The signs of a US recovery have perhaps not been better than they are today in the four years since the financial crisis began.
The S&P 500, the main gauge of US equity performance, reached a four-year high yesterday, while the VIX Index – the “fear” index used as a measure of investors’ nervousness – fell to its lowest level in five years on Friday.
Some market observers, though, warn against complacency, variously saying the current VIX reading could be misleading, and that the highs of US stocks are at an extreme, making them susceptible to bad news.
The S&P 500 has crept 10.6% upwards in slow trading since its June 1 low and has outperformed the Euro Stoxx 50 by about 30% over the past year, more than at any other time since the early 1990s.
Volatility has also declined, and so has the Vix, which measures the expected volatility on options priced into US equities. Its decline would normally indicate that investors are feeling more confident.
But Tristan Hanson, head of asset allocation at Ashburton, said “surely [the VIX] is at odds with the perception that market conditions remain highly volatile”.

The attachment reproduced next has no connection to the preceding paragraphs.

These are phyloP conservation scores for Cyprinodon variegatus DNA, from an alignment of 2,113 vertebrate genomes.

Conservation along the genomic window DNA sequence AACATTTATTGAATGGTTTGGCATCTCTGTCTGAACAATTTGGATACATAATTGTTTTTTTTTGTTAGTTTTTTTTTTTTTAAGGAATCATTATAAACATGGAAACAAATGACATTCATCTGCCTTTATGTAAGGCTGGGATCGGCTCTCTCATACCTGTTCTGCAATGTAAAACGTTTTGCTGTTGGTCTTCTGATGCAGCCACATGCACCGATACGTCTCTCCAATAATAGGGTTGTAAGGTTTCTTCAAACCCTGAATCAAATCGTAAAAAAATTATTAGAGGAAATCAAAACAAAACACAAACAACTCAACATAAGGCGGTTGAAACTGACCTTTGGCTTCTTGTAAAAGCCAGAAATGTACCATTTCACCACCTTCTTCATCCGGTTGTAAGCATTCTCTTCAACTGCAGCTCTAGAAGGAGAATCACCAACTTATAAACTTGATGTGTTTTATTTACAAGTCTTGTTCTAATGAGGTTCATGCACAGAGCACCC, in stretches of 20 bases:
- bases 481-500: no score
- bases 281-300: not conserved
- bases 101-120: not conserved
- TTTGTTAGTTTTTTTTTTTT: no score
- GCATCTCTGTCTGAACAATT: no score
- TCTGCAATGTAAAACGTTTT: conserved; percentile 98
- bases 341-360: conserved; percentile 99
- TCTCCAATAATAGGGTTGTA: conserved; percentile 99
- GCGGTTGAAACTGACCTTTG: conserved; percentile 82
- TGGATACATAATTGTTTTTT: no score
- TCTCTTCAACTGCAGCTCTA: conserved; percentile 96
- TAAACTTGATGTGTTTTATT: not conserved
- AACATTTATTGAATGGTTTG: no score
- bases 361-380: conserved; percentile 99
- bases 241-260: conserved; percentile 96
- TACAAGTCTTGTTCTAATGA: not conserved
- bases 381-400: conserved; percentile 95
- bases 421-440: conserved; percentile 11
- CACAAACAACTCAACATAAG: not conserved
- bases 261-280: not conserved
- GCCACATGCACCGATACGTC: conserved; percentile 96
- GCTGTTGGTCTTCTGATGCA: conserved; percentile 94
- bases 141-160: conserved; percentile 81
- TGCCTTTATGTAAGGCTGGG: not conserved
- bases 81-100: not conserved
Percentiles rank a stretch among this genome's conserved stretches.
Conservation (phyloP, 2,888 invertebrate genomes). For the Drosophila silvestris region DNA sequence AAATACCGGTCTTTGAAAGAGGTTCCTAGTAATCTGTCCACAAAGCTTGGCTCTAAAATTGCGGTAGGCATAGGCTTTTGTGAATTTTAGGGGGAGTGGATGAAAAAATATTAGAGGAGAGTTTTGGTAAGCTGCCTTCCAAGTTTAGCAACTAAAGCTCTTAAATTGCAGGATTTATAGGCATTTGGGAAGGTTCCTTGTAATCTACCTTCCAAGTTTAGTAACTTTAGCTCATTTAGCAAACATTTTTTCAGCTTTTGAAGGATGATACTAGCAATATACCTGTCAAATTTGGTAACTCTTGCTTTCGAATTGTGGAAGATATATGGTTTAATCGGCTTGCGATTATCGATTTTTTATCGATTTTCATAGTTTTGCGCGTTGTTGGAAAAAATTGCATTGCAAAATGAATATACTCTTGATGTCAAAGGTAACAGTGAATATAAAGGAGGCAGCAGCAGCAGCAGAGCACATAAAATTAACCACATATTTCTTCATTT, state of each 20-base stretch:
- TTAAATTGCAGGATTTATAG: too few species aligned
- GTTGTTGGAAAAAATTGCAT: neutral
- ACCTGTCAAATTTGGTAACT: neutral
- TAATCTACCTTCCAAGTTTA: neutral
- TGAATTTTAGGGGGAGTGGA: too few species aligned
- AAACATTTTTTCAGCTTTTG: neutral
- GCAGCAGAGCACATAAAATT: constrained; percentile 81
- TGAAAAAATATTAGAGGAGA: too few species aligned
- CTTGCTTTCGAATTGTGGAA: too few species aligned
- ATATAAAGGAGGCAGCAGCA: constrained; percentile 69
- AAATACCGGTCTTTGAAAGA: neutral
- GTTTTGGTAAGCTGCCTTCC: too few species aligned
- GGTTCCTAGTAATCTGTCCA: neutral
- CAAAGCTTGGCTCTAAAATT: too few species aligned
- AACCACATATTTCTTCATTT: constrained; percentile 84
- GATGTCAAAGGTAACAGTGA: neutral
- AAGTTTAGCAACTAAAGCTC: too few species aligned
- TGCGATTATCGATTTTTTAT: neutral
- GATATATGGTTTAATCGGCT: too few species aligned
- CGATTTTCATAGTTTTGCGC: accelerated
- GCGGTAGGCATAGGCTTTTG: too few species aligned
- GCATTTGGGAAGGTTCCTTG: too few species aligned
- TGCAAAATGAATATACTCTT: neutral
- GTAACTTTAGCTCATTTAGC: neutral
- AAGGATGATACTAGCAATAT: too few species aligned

Hanson said the slow trading levels could be behind the VIX reading. The index is derived from the market’s expectation of 30-day volatility and, over the past few weeks, daily S&P 500 volatility in US equities has been close to the lowest levels of the past ten years.
Among other suggestions, Hanson said the current period of calm could reflect an easing of fears about Europe, but also that investors may have become complacent about the riskiness of US equities.
Lars Kreckel, global equity strategist at Legal & General Investment Management, said it was time to take an underweight position.
“An overweight in the US seems justified given the superior medium-term outlook for growth and profits. But when such a large number of indicators are close to extreme levels, it tells us that US equities are priced to deliver relative perfection and are very vulnerable to any relative disappointment.”
One of those indicators – the cyclically adjusted price/earnings (Cape) – shows that US equities now trade on twice the Cape of European equities, “easily the highest ratio since our records began in 1983”.
The relative deterioration in some macro indicators is a “development US equities cannot afford” without it being reflected in underperformance.
©2012 funds europe